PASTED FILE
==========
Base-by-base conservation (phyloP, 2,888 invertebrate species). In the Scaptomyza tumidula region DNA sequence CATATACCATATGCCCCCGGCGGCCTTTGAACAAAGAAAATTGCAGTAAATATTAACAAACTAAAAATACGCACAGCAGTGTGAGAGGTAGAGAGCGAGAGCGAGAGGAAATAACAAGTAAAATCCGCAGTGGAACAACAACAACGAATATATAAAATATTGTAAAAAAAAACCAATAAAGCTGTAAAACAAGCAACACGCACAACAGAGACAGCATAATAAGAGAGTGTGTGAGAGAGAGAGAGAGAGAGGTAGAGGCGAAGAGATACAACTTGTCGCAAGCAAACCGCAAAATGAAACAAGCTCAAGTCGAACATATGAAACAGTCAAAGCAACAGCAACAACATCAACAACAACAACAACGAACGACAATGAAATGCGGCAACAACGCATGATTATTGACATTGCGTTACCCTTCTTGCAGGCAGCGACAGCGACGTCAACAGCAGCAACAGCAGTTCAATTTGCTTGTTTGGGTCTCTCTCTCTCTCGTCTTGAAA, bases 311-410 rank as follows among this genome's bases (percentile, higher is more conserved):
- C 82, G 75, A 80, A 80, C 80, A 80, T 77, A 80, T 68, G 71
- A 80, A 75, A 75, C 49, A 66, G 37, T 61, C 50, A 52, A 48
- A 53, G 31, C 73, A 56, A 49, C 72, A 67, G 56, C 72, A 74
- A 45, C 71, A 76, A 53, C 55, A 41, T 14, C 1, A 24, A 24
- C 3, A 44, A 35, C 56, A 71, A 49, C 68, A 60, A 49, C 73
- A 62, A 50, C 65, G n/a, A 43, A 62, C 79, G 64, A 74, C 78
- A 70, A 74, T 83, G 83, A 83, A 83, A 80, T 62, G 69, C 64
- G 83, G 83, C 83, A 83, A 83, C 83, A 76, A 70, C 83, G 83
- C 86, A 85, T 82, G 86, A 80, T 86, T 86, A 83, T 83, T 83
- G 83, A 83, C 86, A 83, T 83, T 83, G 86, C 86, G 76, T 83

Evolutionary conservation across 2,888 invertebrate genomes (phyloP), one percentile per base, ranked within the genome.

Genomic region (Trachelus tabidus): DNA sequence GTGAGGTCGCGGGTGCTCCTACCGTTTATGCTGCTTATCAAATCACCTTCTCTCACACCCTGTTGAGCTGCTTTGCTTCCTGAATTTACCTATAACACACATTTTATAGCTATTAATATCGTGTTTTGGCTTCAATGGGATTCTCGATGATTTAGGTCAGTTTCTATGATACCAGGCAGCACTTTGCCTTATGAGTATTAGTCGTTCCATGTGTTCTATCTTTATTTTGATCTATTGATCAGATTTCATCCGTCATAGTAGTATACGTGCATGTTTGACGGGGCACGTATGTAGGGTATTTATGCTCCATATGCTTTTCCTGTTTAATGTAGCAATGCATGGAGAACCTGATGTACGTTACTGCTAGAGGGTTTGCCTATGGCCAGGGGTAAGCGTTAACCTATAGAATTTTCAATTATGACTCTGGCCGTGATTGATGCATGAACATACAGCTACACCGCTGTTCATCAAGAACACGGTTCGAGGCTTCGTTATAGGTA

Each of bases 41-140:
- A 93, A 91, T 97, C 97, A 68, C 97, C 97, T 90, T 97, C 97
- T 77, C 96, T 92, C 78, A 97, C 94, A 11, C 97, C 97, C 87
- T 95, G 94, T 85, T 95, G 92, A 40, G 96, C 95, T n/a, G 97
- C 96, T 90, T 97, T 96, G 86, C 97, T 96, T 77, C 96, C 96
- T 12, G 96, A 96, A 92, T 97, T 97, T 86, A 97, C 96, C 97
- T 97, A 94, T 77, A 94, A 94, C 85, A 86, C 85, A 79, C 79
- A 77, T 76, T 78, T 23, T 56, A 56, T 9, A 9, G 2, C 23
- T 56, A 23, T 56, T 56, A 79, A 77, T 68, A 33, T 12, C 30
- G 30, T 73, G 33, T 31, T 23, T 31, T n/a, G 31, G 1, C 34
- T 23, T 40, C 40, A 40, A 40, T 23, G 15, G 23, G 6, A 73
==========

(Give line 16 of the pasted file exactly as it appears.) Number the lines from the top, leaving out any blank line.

- T 77, C 96, T 92, C 78, A 97, C 94, A 11, C 97, C 97, C 87